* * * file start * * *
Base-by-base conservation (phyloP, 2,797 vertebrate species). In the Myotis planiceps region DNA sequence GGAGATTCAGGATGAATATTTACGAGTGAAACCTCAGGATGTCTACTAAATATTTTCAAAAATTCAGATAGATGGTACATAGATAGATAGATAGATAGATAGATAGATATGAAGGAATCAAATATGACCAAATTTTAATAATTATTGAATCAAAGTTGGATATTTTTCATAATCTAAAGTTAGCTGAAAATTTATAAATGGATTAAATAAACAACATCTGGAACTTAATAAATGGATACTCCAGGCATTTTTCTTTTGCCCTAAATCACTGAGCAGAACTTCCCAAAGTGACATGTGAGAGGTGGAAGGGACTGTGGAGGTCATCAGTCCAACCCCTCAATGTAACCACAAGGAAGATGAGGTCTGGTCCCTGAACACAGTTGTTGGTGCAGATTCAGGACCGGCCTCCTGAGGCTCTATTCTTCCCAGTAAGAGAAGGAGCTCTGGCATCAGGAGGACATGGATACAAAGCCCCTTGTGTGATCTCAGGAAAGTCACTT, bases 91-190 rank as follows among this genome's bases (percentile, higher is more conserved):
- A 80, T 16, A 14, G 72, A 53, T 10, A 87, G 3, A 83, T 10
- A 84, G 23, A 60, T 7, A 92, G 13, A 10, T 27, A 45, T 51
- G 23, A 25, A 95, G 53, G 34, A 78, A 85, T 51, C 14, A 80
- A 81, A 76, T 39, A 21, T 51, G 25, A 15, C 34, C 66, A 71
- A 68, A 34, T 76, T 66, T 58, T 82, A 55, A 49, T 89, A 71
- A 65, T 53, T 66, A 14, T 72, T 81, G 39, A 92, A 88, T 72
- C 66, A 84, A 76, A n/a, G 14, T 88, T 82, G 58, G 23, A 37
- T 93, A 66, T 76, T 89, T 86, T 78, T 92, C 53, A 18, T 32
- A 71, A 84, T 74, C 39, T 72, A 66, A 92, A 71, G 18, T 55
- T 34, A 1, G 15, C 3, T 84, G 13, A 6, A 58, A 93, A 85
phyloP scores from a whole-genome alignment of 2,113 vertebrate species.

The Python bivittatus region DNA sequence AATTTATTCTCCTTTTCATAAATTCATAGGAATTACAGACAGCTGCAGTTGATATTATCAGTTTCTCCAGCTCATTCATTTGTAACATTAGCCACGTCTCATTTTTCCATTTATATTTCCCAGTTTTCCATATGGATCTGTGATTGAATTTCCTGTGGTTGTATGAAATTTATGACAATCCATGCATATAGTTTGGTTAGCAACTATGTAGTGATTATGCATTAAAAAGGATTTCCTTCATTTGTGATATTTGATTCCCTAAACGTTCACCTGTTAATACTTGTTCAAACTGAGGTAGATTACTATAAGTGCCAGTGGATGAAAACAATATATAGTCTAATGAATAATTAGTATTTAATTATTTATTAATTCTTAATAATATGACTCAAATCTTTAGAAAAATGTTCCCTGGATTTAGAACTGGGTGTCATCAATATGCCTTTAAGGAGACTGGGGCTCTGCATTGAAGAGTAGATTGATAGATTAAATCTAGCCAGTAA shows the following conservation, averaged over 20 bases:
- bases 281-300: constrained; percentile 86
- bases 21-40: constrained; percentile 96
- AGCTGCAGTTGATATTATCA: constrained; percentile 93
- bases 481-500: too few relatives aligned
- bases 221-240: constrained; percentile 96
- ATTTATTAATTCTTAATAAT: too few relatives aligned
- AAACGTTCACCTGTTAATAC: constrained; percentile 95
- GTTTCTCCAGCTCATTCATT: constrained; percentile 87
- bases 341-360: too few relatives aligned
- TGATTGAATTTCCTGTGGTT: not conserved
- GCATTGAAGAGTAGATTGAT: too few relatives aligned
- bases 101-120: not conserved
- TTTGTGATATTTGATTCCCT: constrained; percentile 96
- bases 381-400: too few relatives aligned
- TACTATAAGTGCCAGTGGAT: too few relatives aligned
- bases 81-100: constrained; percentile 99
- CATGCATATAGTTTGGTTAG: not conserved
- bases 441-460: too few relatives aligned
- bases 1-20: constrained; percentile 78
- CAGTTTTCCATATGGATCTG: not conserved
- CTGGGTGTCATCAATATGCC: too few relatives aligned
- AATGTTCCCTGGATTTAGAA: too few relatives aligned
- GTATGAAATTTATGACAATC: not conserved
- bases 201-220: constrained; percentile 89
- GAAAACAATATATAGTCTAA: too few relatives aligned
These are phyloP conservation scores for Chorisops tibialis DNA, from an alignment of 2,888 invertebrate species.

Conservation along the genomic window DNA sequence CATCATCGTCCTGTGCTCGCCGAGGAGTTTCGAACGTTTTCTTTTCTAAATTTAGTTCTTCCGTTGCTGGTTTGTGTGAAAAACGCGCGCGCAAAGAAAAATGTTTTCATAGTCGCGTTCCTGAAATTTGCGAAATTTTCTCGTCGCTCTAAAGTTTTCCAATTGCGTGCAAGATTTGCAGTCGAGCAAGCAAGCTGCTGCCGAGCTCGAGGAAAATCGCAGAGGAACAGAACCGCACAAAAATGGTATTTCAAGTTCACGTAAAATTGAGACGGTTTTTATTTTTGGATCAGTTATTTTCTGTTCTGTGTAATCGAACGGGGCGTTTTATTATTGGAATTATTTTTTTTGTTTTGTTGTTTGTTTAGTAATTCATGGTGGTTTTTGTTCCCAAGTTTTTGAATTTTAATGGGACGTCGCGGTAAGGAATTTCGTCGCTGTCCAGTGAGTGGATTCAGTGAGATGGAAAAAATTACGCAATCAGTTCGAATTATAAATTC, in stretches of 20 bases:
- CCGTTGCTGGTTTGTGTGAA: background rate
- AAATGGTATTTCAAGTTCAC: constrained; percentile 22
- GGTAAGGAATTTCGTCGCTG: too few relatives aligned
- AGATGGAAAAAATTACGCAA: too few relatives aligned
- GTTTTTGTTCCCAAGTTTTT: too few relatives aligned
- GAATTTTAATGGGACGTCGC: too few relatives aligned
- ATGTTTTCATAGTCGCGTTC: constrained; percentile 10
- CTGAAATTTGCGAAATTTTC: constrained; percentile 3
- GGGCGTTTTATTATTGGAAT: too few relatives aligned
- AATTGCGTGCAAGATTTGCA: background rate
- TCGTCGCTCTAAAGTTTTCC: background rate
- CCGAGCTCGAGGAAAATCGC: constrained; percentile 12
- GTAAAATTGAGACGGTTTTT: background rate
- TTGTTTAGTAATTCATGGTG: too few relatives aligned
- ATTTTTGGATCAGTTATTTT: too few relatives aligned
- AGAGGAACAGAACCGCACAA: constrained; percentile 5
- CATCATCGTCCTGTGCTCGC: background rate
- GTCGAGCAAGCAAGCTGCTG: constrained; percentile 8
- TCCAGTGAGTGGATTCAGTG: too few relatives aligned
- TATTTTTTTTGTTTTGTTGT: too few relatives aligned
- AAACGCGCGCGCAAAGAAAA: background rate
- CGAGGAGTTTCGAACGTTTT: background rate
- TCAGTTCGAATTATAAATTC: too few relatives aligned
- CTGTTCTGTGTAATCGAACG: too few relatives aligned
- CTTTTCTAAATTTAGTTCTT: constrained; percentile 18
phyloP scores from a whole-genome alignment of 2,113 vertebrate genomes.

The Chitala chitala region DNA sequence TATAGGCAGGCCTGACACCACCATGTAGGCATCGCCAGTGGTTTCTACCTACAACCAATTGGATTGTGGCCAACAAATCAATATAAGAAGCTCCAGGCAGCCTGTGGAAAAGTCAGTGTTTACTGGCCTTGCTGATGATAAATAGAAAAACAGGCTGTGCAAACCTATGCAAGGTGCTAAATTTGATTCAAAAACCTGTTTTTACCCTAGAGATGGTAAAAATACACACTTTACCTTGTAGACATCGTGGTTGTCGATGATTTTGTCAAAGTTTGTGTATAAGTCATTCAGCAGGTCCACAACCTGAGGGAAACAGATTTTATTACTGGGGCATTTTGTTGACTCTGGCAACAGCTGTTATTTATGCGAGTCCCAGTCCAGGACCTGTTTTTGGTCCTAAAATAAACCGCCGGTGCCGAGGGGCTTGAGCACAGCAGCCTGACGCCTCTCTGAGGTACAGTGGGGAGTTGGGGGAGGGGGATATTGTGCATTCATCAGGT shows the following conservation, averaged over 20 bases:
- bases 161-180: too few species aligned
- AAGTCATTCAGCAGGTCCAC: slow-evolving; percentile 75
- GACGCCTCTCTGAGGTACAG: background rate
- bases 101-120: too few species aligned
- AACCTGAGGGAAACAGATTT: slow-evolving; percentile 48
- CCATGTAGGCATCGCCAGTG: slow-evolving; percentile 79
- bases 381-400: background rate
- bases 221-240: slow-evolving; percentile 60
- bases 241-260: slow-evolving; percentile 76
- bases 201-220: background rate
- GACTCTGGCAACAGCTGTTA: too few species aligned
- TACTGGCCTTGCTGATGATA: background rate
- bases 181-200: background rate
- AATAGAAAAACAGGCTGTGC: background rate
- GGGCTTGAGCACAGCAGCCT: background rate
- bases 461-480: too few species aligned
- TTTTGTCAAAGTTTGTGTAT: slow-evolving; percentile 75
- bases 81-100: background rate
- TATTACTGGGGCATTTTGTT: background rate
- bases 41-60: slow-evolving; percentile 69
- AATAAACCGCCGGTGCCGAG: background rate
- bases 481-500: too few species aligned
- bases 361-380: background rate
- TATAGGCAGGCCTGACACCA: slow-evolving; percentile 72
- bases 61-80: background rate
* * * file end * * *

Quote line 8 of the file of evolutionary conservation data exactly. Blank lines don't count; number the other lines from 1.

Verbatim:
- C 66, A 84, A 76, A n/a, G 14, T 88, T 82, G 58, G 23, A 37